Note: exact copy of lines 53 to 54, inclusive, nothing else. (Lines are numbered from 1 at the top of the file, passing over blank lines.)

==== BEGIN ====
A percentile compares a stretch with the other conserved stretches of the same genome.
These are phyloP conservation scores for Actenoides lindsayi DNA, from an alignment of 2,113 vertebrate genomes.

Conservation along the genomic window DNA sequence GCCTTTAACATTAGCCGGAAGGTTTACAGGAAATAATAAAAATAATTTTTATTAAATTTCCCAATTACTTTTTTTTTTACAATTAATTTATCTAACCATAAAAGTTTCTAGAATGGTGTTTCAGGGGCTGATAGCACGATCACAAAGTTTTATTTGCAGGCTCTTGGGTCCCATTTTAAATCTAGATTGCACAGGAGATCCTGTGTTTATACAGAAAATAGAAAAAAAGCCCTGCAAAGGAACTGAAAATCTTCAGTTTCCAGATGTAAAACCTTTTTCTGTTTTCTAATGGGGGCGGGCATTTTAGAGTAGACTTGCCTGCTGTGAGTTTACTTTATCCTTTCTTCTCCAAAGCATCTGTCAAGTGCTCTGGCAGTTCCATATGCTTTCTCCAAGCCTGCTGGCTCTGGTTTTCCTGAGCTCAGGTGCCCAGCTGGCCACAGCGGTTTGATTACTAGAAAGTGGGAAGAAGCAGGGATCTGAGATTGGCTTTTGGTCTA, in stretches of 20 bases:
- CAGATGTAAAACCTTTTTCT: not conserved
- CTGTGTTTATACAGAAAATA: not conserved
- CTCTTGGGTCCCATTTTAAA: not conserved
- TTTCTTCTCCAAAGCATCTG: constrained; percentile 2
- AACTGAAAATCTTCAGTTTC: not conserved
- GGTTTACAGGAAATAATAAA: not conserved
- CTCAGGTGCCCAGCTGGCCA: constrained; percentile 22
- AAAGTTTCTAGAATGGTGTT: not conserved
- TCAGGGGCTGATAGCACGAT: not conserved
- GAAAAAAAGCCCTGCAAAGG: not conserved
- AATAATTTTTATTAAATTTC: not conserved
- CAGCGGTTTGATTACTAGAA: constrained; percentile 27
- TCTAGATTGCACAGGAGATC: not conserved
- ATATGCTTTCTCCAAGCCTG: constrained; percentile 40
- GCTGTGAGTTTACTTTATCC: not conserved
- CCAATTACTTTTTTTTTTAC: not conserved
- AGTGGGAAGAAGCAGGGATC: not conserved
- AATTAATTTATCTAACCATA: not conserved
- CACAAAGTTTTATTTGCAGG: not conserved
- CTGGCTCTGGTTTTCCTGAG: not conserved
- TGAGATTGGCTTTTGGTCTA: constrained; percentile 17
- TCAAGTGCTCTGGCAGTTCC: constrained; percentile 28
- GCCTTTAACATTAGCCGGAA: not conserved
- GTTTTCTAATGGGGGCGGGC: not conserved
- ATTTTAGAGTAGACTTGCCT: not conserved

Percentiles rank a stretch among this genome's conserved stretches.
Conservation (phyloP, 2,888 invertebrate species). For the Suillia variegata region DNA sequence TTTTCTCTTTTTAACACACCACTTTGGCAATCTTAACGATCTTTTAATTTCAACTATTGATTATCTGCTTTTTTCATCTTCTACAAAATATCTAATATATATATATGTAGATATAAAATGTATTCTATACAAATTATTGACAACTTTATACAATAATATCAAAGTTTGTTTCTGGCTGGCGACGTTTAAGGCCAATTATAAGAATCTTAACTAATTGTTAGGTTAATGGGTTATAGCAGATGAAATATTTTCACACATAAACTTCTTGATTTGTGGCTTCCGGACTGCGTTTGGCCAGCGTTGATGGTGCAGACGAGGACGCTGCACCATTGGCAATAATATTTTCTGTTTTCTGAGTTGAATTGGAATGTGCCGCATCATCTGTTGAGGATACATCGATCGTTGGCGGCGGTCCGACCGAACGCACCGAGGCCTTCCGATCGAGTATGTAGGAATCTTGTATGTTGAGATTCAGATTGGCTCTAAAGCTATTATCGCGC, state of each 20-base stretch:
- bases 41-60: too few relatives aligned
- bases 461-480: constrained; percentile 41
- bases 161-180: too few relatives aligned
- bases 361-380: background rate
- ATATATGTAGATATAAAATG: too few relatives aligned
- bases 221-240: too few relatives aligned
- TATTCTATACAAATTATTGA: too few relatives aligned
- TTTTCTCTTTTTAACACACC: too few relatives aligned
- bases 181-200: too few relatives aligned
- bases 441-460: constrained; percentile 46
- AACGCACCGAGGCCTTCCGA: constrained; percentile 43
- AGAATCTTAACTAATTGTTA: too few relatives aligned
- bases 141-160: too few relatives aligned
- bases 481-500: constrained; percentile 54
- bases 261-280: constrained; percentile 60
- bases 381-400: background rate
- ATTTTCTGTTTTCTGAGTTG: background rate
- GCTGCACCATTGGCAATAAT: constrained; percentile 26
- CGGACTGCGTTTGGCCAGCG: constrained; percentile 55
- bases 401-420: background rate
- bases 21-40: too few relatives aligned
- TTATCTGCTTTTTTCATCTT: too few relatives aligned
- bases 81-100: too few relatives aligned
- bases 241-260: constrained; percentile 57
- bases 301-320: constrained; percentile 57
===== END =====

- bases 81-100: too few relatives aligned
- bases 241-260: constrained; percentile 57